When I’m having a particularly frustrating day, I often find clarity by walking outdoors. If I’m feeling adventurous, kayaking around the nooks and crannies of Puget Sound makes me feel alive. When things go stagnant in a relationship, tough conversations tend to flow more easily if we meander along a woodsy hiking trail. To counter anxiety, planting seeds in the garden calms my unproductive inner ramblings. In fact, studies have found that as little as five minutes in a natural setting, whether walking in a park or gardening in the backyard, improves mood, self-esteem, and motivation. (1)
Despite the healing benefits of the great outdoors, it can be daunting to plan and embark upon wild excursions that reach beyond the confines of our own neighborhoods and comfort zones. How easy it is to grow accustomed to amenities like microwave dinners, hair dryers, and city buses. Ruby McConnell, a native Pacific Northwesterner, realized this, and crafted an accessible manual—A Woman’s Guide to the Wild: Your Complete Outdoor Handbook. Split into sections like Where to Go, What to Bring, Getting Your Grub On, and even a chapter entitled Lady Matters, the author breaks down common barriers and teaches readers how manageable exploring nature can be.
To embrace the wild, it’s essential for women to cast aside excuses like “We aren’t strong enough, big enough, or tough enough.” Let’s quiet that unfounded inner critic. It can help to start small and start local. In Seattle especially, it’s easy to explore the abounding urban wilderness and get back to nature without even leaving the city. McConnell recommends Seattle’s Discovery Park as an ideal locale to enjoy outdoor recreation in forty-five minutes or less.
For those ready to go a little further, A Woman’s Guide to the Wild includes practical instructions for how to load your backpack for maximum efficiency and comfort (with packing lists that cater to the type and length of trip you’re taking), navigation basics, first aid tips, and advice for how to set up camp, build a fire, and avoid attracting menacing wildlife. Perhaps not for the faint of heart, the book also tackles more taboo topics like how to pee in the woods, tent sex, and menstruating outside.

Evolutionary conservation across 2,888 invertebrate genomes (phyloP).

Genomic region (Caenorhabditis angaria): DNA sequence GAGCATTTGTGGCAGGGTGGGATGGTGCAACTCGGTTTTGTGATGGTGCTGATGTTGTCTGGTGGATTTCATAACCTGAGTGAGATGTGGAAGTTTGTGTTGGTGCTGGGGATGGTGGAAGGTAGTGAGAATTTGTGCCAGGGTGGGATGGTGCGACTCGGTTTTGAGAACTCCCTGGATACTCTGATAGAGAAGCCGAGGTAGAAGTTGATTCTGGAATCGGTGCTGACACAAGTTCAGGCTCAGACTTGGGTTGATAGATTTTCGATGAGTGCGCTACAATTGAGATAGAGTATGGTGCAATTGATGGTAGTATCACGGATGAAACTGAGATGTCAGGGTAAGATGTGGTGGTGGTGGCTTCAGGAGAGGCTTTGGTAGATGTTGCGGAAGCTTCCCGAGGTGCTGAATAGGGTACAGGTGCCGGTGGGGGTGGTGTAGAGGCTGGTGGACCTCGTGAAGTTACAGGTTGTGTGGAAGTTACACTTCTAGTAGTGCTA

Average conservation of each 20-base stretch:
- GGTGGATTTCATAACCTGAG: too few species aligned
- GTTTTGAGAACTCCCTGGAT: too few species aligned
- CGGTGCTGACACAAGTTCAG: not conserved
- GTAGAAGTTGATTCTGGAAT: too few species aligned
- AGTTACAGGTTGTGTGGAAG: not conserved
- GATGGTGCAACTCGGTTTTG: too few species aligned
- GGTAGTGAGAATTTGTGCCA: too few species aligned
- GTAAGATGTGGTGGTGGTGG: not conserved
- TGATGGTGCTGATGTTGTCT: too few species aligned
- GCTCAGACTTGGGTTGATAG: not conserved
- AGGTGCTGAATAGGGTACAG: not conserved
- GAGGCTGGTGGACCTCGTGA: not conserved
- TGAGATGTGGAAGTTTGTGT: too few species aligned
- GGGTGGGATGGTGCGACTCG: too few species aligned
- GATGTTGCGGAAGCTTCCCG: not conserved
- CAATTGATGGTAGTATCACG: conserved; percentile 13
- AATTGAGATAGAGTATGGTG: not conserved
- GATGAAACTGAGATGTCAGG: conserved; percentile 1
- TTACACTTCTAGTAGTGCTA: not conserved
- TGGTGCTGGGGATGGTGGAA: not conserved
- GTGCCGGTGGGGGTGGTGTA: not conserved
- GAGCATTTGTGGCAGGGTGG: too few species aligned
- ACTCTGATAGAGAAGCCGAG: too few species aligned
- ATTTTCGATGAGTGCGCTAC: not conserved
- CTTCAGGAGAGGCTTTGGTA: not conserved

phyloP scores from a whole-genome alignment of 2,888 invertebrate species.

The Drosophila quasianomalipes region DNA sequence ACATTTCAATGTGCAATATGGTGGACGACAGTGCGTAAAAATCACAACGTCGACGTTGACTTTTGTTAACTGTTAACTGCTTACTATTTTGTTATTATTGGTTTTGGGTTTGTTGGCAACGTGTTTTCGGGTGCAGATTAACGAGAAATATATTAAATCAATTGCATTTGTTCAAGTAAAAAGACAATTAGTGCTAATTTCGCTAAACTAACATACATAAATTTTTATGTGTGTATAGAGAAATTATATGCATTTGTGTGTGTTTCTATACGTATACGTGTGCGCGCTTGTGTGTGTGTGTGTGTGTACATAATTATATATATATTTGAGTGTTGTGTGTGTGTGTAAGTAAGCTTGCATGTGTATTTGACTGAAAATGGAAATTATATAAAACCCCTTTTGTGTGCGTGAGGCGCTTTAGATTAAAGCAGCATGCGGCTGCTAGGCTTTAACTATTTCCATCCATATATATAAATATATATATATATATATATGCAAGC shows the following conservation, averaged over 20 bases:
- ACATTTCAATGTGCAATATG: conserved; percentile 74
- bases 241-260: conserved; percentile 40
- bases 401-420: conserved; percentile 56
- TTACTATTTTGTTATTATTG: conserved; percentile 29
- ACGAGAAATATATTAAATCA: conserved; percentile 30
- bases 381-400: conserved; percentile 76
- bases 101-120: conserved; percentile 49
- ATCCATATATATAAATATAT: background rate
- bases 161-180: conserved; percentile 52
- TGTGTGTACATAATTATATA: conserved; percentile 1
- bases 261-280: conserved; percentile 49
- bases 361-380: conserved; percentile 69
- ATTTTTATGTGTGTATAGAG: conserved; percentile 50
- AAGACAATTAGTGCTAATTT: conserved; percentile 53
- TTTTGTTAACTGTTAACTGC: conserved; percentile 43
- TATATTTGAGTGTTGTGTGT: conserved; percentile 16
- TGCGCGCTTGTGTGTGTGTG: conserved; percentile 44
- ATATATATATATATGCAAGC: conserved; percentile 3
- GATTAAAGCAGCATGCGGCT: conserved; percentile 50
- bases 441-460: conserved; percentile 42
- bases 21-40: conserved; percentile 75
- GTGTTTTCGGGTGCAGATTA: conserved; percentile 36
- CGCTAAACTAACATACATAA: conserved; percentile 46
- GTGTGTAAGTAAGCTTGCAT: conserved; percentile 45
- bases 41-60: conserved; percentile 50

Of her own journey to become an outdoorswoman, McConnell writes, “At camp, I was encouraged to investigate the world around me and find my own place in it, and it was there I discovered that, outdoors, I thrived. …There is more to gain from your time outside than you can ever lose in trying. And there is a way to avoid peeing on your shoes, I promise.”
Equally well-suited for those most comfortable in an inner-city arboretum, along with anyone who gets a thrill from multi-day camping treks, A Woman’s Guide to the Wild provides wisdom for outdoor adventurers of all levels. Most of all, it is meant to encourage and support women in exploring their full potential. Logistics aside, nature offers a tranquility that’s impossible to achieve under the florescent lights of a shopping mall or behind the wheel of a car. By empowering women to get dirty, get outside, and go wild, we are making a healthful choice that will affect every other aspect of our busy lives.
For those seeking further inspiration, here are a few words of wisdom from a wide range of remarkable, wild women:
“Feeling leashed to my phone and laptop, with endless tasks to be completed and decisions to be made; I know that an every-other-day dose of the mountains reconnects me to a ‘more real world’ whose perfect simplicity inspires me to breathe deep, take it all in with my senses, and smile at the greater force of the natural world―this is where I get to be fully alive.”
―Courtney Tucker, Executive Director of Taos Ski Valley Chamber of Commerce; skier, snowboarder, yoga teacher, river runner, mountain biker, seeker of quiet moments in Taos, New Mexico
“Being in wild places has a way of reconnecting my spirit to a sense of clarity and gratitude, and I’m always reminded of the depth of healing contained in nature.”
―Stephanie Sutten, Herbalist, Educator, and former Chef at Alaska Wildland Adventures; gardener, hiker, forager of wild edibles
“I love embarking on a hike, run, or swim to wake myself up, literally and figuratively, to breathe that fresh, mountain air, and be excited and unnerved by the great blue depths of an alpine lake. I feel most alive, grateful, and content when I am surrounded by nature.”
―Zoey Burrows, Renewable Resources professional and California native, currently at home in Colorado’s Front Range; hiked 420 miles of the Pacific Crest Trail, with her sister, and plans to complete the trail over the coming decades
“To be whole. To be complete. Wildness reminds us what it means to be human, what we are connected to rather than what we are separate from.”
―Terry Tempest Williams, conservationist, author, and activist who has consistently shown how environmental issues are social issues that ultimately become matters of justice
“Just being outside and active, in the sunshine, is one of the easiest and most important ways for me stay happy and positive.”
―Louisa Richard, Registered Nurse based in rural northern California; hiker, kayaker, skier, world traveler
“I was amazed that what I needed to survive could be carried on my back. And, most surprising of all, that I could carry it.”
―Cheryl Strayed, author of Wild, a memoir that chronicled her solo 1,100-mile hike along the Pacific Crest Trail
(1) Sorgen, Carol. “Do You Need a Nature Prescription?” WebMD. 19 June 2013.